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Intelligent Transport’s top five lessons from InnoTrans 2018

InnoTrans is over for another two years, but this year’s edition of the enormous transport trade fair again provided an excellent window into the technology that is changing the transport industry. Here, Intelligent Transport recaps a fascinating event and highlights its top five lessons.

1. A sustainable future is essential

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Sustainability was one of the key themes of this year’s InnoTrans. From the vehicles to the services being offered upon them, manufacturers and operators alike are investing in developing transport solutions that are sustainable both in terms of environmental factors and in business terms.

2. Innovation is rife

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InnoTrans yet again proved that technological advancement is at the forefront of the rail and public transport industries. As the world’s transport networks continue to evolve, and their importance in building smarter cities becomes ever more evident, the industry’s development cycle is becoming tighter to keep up with demand. At the heart of this is the industry’s desire to digitalise as many of its services as possible, from keeping up to date with bus arrivals to fully-fledged MaaS implementations. Digitalisation is the tool that will enable the on-demand, multimodal future, and the progress being made is quite staggering.

3. Passenger experience is king

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From entire new vehicles to arm rests and seats, 2018’s InnoTrans exhibitors showed that the passenger experience is still one of the top concerns for transport operators around the world. Travellers increasingly expect the same quality of life and comfort that they would experience in their own homes wherever they are, and especially on transport. The interiors, infotainment services, network technology and accessibility solutions on display at InnoTrans was a demonstration that the transport industry is meeting the challenge in improving passenger experience, while showing that innovation cannot stand still regardless of progress.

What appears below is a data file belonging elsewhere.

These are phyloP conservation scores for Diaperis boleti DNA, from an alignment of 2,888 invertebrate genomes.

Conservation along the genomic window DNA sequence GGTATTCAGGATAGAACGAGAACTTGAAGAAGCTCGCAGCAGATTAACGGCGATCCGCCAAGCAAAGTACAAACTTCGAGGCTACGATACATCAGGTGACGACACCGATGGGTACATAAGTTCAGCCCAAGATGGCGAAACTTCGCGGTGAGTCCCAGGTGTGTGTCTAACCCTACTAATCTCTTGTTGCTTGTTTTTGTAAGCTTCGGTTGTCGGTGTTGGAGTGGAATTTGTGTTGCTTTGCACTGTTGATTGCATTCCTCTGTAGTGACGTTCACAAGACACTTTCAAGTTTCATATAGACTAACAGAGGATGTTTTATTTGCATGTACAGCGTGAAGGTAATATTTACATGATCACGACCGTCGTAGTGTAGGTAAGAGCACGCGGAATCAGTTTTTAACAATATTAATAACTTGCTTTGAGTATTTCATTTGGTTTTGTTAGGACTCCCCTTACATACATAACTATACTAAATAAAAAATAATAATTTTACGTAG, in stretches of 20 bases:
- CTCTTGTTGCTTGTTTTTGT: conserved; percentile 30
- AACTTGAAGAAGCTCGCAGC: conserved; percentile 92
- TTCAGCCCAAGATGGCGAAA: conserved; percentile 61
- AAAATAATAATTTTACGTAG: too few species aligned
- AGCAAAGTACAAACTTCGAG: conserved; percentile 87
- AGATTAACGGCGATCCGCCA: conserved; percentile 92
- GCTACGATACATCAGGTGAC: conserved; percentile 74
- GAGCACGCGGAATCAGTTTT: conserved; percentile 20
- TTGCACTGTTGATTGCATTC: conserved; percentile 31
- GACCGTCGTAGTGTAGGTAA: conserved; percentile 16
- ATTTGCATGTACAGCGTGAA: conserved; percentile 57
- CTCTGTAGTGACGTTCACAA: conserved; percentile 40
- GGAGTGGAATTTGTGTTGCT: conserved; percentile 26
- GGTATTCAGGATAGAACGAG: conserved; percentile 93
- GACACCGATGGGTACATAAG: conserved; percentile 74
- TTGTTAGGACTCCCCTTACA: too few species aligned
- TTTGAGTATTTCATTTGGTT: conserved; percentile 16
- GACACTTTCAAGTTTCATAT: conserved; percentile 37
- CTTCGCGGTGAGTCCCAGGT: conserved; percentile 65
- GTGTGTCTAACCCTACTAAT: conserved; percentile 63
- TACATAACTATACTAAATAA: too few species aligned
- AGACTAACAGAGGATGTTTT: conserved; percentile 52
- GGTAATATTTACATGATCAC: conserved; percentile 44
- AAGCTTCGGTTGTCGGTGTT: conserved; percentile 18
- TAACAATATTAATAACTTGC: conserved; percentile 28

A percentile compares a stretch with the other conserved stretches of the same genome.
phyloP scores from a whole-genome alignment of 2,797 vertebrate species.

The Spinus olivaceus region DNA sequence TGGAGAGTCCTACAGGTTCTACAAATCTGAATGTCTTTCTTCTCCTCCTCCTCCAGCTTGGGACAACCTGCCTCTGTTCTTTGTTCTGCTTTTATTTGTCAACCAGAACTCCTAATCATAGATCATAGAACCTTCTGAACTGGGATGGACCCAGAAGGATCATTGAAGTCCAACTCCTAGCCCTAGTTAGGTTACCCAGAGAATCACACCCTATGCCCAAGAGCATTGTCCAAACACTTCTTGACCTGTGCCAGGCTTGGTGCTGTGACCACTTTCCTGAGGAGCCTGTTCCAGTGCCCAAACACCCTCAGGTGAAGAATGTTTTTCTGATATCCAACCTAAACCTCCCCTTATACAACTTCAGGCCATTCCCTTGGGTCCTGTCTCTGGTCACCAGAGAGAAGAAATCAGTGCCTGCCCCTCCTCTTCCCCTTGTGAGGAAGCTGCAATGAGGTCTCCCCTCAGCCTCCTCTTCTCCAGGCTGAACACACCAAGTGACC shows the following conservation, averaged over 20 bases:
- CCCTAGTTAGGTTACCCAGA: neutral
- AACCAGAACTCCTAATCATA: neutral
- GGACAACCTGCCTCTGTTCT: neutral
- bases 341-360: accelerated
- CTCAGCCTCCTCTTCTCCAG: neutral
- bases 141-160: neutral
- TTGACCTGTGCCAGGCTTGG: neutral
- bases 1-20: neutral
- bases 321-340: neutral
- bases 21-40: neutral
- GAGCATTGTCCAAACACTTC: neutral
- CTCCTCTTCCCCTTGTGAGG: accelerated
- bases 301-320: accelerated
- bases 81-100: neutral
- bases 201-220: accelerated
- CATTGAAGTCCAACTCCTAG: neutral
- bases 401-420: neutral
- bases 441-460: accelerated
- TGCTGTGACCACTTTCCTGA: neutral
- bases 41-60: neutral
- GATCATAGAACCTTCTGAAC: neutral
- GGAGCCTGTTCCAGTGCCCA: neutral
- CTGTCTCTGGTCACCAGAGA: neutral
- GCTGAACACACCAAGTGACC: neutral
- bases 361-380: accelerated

4. Multimodality is key to the future of transport

In her welcome address to the gathered delegates in Messe Berlin’s Palais am Funkturm, European Commissioner for Transport reinforced the message that 2018 is the year of multimodality – and the days that followed only served to emphasise that point. Multimodality is the only way to fulfill the first- and last-mile transport needs of passengers across the world’s urban transit networks, whether that’s bike-to-train-to bike or any other combination of modes. The fact of the matter is that transport is becoming gradually more attractive to investors, enabling more modes of personal transport, like electric bikes or scooters, available for public use throughout our cities. Links to stations, and from there, rail links to city hubs, can only improve in the next few years.

5. Mass rapid transit must remain the backbone of future mobility

For all the industry’s talk of technologies like flying taxis and hyperloop, traditional mass rapid transit remains one of the most potent weapons in a city’s arsenal for reducing congestion, improving air quality and increasing mobility. The electrification of mass transit and the introduction of alternative fuels is making cities greener, but has a potential knock-on effect on availability; combining this trend with a drive to get cars off the roads, it will be interesting to see how the capacity of transport networks in the world’s cities holds up.

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